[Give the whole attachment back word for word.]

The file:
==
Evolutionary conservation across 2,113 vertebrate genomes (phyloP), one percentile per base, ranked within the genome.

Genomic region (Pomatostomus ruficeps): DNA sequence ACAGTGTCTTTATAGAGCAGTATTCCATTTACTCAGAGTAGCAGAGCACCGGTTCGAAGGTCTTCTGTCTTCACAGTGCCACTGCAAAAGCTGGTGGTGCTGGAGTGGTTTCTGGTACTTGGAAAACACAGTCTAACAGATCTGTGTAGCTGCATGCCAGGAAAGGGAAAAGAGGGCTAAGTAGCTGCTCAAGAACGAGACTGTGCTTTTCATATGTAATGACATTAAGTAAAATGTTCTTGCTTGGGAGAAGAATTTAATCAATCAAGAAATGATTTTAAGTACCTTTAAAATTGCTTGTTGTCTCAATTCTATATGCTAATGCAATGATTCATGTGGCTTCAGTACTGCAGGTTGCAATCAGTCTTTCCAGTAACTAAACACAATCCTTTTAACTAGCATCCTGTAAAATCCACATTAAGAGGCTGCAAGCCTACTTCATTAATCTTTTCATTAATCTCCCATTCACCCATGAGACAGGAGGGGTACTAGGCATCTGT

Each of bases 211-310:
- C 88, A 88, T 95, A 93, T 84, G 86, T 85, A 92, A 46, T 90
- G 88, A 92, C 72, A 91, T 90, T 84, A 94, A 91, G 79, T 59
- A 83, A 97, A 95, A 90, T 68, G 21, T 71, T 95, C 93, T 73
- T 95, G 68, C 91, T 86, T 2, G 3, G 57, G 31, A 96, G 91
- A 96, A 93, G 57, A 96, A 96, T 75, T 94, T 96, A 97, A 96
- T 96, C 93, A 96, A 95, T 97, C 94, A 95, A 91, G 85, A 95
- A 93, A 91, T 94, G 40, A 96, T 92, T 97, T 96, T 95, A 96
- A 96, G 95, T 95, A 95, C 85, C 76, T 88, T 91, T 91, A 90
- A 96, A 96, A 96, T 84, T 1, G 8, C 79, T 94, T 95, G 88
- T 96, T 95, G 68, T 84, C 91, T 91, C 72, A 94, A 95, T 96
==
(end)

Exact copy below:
Evolutionary conservation across 2,113 vertebrate genomes (phyloP), one percentile per base, ranked within the genome.

Genomic region (Pomatostomus ruficeps): DNA sequence ACAGTGTCTTTATAGAGCAGTATTCCATTTACTCAGAGTAGCAGAGCACCGGTTCGAAGGTCTTCTGTCTTCACAGTGCCACTGCAAAAGCTGGTGGTGCTGGAGTGGTTTCTGGTACTTGGAAAACACAGTCTAACAGATCTGTGTAGCTGCATGCCAGGAAAGGGAAAAGAGGGCTAAGTAGCTGCTCAAGAACGAGACTGTGCTTTTCATATGTAATGACATTAAGTAAAATGTTCTTGCTTGGGAGAAGAATTTAATCAATCAAGAAATGATTTTAAGTACCTTTAAAATTGCTTGTTGTCTCAATTCTATATGCTAATGCAATGATTCATGTGGCTTCAGTACTGCAGGTTGCAATCAGTCTTTCCAGTAACTAAACACAATCCTTTTAACTAGCATCCTGTAAAATCCACATTAAGAGGCTGCAAGCCTACTTCATTAATCTTTTCATTAATCTCCCATTCACCCATGAGACAGGAGGGGTACTAGGCATCTGT

Each of bases 211-310:
- C 88, A 88, T 95, A 93, T 84, G 86, T 85, A 92, A 46, T 90
- G 88, A 92, C 72, A 91, T 90, T 84, A 94, A 91, G 79, T 59
- A 83, A 97, A 95, A 90, T 68, G 21, T 71, T 95, C 93, T 73
- T 95, G 68, C 91, T 86, T 2, G 3, G 57, G 31, A 96, G 91
- A 96, A 93, G 57, A 96, A 96, T 75, T 94, T 96, A 97, A 96
- T 96, C 93, A 96, A 95, T 97, C 94, A 95, A 91, G 85, A 95
- A 93, A 91, T 94, G 40, A 96, T 92, T 97, T 96, T 95, A 96
- A 96, G 95, T 95, A 95, C 85, C 76, T 88, T 91, T 91, A 90
- A 96, A 96, A 96, T 84, T 1, G 8, C 79, T 94, T 95, G 88
- T 96, T 95, G 68, T 84, C 91, T 91, C 72, A 94, A 95, T 96